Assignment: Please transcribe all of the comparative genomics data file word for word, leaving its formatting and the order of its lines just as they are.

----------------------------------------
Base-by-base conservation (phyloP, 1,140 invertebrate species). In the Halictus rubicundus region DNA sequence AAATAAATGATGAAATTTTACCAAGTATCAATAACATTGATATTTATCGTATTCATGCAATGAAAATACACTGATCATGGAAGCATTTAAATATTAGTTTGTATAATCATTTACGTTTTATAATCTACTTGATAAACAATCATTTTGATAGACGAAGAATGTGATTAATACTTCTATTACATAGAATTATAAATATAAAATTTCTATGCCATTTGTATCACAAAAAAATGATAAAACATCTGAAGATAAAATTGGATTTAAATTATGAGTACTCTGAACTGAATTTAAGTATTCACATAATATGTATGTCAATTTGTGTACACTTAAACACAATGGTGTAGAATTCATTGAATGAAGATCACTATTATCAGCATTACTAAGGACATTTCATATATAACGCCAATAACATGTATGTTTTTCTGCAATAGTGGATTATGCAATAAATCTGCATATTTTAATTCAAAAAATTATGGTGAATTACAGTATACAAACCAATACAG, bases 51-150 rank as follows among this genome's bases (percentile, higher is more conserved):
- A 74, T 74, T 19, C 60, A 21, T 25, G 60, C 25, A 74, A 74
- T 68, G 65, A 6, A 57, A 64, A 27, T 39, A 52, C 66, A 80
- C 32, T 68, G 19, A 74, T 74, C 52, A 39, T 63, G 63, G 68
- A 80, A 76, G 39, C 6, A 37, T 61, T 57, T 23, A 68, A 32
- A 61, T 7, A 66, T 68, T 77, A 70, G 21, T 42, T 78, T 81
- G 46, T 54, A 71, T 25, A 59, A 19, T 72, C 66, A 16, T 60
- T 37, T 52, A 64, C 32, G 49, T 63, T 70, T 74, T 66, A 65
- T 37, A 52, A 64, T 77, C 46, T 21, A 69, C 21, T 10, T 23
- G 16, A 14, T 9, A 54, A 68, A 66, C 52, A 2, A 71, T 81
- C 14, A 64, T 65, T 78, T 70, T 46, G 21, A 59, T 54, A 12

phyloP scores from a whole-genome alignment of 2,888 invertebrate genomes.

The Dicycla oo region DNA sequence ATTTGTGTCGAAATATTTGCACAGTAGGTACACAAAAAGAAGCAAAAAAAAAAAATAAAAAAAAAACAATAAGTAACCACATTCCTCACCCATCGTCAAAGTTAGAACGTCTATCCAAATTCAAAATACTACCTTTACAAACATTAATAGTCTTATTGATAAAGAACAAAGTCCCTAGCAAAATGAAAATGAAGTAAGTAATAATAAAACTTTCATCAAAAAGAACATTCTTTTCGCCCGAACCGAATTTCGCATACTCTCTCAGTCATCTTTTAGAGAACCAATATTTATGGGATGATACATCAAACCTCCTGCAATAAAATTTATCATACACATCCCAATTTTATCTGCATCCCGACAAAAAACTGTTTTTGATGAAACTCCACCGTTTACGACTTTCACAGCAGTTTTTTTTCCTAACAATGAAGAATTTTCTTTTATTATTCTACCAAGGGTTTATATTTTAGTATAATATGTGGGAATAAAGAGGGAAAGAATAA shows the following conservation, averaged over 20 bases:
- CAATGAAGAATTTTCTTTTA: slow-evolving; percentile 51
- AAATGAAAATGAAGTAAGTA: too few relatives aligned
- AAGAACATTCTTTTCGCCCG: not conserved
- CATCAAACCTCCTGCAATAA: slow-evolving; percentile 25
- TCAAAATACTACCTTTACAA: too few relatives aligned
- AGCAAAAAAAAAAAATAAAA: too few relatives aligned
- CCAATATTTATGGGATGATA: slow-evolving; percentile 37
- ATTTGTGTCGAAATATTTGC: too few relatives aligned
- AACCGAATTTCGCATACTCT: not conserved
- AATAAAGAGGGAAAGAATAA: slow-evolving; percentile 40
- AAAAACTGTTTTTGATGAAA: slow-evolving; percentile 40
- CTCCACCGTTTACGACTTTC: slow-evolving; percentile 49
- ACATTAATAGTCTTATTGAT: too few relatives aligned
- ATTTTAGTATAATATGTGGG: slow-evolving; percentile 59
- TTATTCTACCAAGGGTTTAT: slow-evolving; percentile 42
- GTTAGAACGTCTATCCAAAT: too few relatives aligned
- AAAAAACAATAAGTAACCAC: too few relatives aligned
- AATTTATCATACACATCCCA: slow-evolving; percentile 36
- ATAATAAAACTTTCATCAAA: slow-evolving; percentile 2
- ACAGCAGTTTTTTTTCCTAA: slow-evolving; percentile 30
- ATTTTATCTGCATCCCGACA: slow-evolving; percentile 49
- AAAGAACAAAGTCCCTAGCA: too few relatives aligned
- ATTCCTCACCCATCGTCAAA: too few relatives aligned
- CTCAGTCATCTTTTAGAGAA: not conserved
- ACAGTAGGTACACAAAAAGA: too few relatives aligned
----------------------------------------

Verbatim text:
Base-by-base conservation (phyloP, 1,140 invertebrate species). In the Halictus rubicundus region DNA sequence AAATAAATGATGAAATTTTACCAAGTATCAATAACATTGATATTTATCGTATTCATGCAATGAAAATACACTGATCATGGAAGCATTTAAATATTAGTTTGTATAATCATTTACGTTTTATAATCTACTTGATAAACAATCATTTTGATAGACGAAGAATGTGATTAATACTTCTATTACATAGAATTATAAATATAAAATTTCTATGCCATTTGTATCACAAAAAAATGATAAAACATCTGAAGATAAAATTGGATTTAAATTATGAGTACTCTGAACTGAATTTAAGTATTCACATAATATGTATGTCAATTTGTGTACACTTAAACACAATGGTGTAGAATTCATTGAATGAAGATCACTATTATCAGCATTACTAAGGACATTTCATATATAACGCCAATAACATGTATGTTTTTCTGCAATAGTGGATTATGCAATAAATCTGCATATTTTAATTCAAAAAATTATGGTGAATTACAGTATACAAACCAATACAG, bases 51-150 rank as follows among this genome's bases (percentile, higher is more conserved):
- A 74, T 74, T 19, C 60, A 21, T 25, G 60, C 25, A 74, A 74
- T 68, G 65, A 6, A 57, A 64, A 27, T 39, A 52, C 66, A 80
- C 32, T 68, G 19, A 74, T 74, C 52, A 39, T 63, G 63, G 68
- A 80, A 76, G 39, C 6, A 37, T 61, T 57, T 23, A 68, A 32
- A 61, T 7, A 66, T 68, T 77, A 70, G 21, T 42, T 78, T 81
- G 46, T 54, A 71, T 25, A 59, A 19, T 72, C 66, A 16, T 60
- T 37, T 52, A 64, C 32, G 49, T 63, T 70, T 74, T 66, A 65
- T 37, A 52, A 64, T 77, C 46, T 21, A 69, C 21, T 10, T 23
- G 16, A 14, T 9, A 54, A 68, A 66, C 52, A 2, A 71, T 81
- C 14, A 64, T 65, T 78, T 70, T 46, G 21, A 59, T 54, A 12

phyloP scores from a whole-genome alignment of 2,888 invertebrate genomes.

The Dicycla oo region DNA sequence ATTTGTGTCGAAATATTTGCACAGTAGGTACACAAAAAGAAGCAAAAAAAAAAAATAAAAAAAAAACAATAAGTAACCACATTCCTCACCCATCGTCAAAGTTAGAACGTCTATCCAAATTCAAAATACTACCTTTACAAACATTAATAGTCTTATTGATAAAGAACAAAGTCCCTAGCAAAATGAAAATGAAGTAAGTAATAATAAAACTTTCATCAAAAAGAACATTCTTTTCGCCCGAACCGAATTTCGCATACTCTCTCAGTCATCTTTTAGAGAACCAATATTTATGGGATGATACATCAAACCTCCTGCAATAAAATTTATCATACACATCCCAATTTTATCTGCATCCCGACAAAAAACTGTTTTTGATGAAACTCCACCGTTTACGACTTTCACAGCAGTTTTTTTTCCTAACAATGAAGAATTTTCTTTTATTATTCTACCAAGGGTTTATATTTTAGTATAATATGTGGGAATAAAGAGGGAAAGAATAA shows the following conservation, averaged over 20 bases:
- CAATGAAGAATTTTCTTTTA: slow-evolving; percentile 51
- AAATGAAAATGAAGTAAGTA: too few relatives aligned
- AAGAACATTCTTTTCGCCCG: not conserved
- CATCAAACCTCCTGCAATAA: slow-evolving; percentile 25
- TCAAAATACTACCTTTACAA: too few relatives aligned
- AGCAAAAAAAAAAAATAAAA: too few relatives aligned
- CCAATATTTATGGGATGATA: slow-evolving; percentile 37
- ATTTGTGTCGAAATATTTGC: too few relatives aligned
- AACCGAATTTCGCATACTCT: not conserved
- AATAAAGAGGGAAAGAATAA: slow-evolving; percentile 40
- AAAAACTGTTTTTGATGAAA: slow-evolving; percentile 40
- CTCCACCGTTTACGACTTTC: slow-evolving; percentile 49
- ACATTAATAGTCTTATTGAT: too few relatives aligned
- ATTTTAGTATAATATGTGGG: slow-evolving; percentile 59
- TTATTCTACCAAGGGTTTAT: slow-evolving; percentile 42
- GTTAGAACGTCTATCCAAAT: too few relatives aligned
- AAAAAACAATAAGTAACCAC: too few relatives aligned
- AATTTATCATACACATCCCA: slow-evolving; percentile 36
- ATAATAAAACTTTCATCAAA: slow-evolving; percentile 2
- ACAGCAGTTTTTTTTCCTAA: slow-evolving; percentile 30
- ATTTTATCTGCATCCCGACA: slow-evolving; percentile 49
- AAAGAACAAAGTCCCTAGCA: too few relatives aligned
- ATTCCTCACCCATCGTCAAA: too few relatives aligned
- CTCAGTCATCTTTTAGAGAA: not conserved
- ACAGTAGGTACACAAAAAGA: too few relatives aligned